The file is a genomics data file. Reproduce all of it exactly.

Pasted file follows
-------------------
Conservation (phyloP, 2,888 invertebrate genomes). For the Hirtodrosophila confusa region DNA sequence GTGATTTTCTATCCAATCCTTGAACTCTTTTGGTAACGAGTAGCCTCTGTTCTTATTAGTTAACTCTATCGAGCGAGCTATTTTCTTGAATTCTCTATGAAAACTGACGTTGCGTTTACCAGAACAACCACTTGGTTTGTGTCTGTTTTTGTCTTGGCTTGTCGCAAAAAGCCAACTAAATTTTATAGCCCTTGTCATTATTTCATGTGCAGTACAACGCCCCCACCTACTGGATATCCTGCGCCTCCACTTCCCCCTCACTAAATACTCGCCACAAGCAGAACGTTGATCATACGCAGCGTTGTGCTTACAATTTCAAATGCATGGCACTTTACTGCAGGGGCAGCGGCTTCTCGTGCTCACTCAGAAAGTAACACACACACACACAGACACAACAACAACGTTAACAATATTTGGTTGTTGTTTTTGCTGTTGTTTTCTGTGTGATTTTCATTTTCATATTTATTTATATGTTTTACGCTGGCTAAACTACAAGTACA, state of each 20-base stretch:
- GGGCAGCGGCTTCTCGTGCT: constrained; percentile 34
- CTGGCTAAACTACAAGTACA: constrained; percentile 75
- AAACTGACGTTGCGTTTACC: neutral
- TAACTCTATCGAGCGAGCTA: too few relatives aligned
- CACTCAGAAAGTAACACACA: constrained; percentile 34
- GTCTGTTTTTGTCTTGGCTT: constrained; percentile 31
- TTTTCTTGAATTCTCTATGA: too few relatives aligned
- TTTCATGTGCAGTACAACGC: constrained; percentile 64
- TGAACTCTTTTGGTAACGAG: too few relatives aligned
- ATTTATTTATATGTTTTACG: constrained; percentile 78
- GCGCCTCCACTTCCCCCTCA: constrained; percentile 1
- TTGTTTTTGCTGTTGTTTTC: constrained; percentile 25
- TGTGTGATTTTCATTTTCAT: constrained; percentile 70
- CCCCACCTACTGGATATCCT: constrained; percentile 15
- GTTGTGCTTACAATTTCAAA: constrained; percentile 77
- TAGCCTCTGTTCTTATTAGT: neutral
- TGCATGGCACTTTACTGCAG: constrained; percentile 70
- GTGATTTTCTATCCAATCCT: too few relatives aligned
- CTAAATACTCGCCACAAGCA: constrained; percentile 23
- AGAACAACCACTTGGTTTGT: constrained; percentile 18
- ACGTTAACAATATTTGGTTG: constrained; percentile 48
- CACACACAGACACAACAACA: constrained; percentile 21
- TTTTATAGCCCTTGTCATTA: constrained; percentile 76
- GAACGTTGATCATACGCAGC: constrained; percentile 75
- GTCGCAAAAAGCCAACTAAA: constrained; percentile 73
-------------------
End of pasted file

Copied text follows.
Conservation (phyloP, 2,888 invertebrate genomes). For the Hirtodrosophila confusa region DNA sequence GTGATTTTCTATCCAATCCTTGAACTCTTTTGGTAACGAGTAGCCTCTGTTCTTATTAGTTAACTCTATCGAGCGAGCTATTTTCTTGAATTCTCTATGAAAACTGACGTTGCGTTTACCAGAACAACCACTTGGTTTGTGTCTGTTTTTGTCTTGGCTTGTCGCAAAAAGCCAACTAAATTTTATAGCCCTTGTCATTATTTCATGTGCAGTACAACGCCCCCACCTACTGGATATCCTGCGCCTCCACTTCCCCCTCACTAAATACTCGCCACAAGCAGAACGTTGATCATACGCAGCGTTGTGCTTACAATTTCAAATGCATGGCACTTTACTGCAGGGGCAGCGGCTTCTCGTGCTCACTCAGAAAGTAACACACACACACACAGACACAACAACAACGTTAACAATATTTGGTTGTTGTTTTTGCTGTTGTTTTCTGTGTGATTTTCATTTTCATATTTATTTATATGTTTTACGCTGGCTAAACTACAAGTACA, state of each 20-base stretch:
- GGGCAGCGGCTTCTCGTGCT: constrained; percentile 34
- CTGGCTAAACTACAAGTACA: constrained; percentile 75
- AAACTGACGTTGCGTTTACC: neutral
- TAACTCTATCGAGCGAGCTA: too few relatives aligned
- CACTCAGAAAGTAACACACA: constrained; percentile 34
- GTCTGTTTTTGTCTTGGCTT: constrained; percentile 31
- TTTTCTTGAATTCTCTATGA: too few relatives aligned
- TTTCATGTGCAGTACAACGC: constrained; percentile 64
- TGAACTCTTTTGGTAACGAG: too few relatives aligned
- ATTTATTTATATGTTTTACG: constrained; percentile 78
- GCGCCTCCACTTCCCCCTCA: constrained; percentile 1
- TTGTTTTTGCTGTTGTTTTC: constrained; percentile 25
- TGTGTGATTTTCATTTTCAT: constrained; percentile 70
- CCCCACCTACTGGATATCCT: constrained; percentile 15
- GTTGTGCTTACAATTTCAAA: constrained; percentile 77
- TAGCCTCTGTTCTTATTAGT: neutral
- TGCATGGCACTTTACTGCAG: constrained; percentile 70
- GTGATTTTCTATCCAATCCT: too few relatives aligned
- CTAAATACTCGCCACAAGCA: constrained; percentile 23
- AGAACAACCACTTGGTTTGT: constrained; percentile 18
- ACGTTAACAATATTTGGTTG: constrained; percentile 48
- CACACACAGACACAACAACA: constrained; percentile 21
- TTTTATAGCCCTTGTCATTA: constrained; percentile 76
- GAACGTTGATCATACGCAGC: constrained; percentile 75
- GTCGCAAAAAGCCAACTAAA: constrained; percentile 73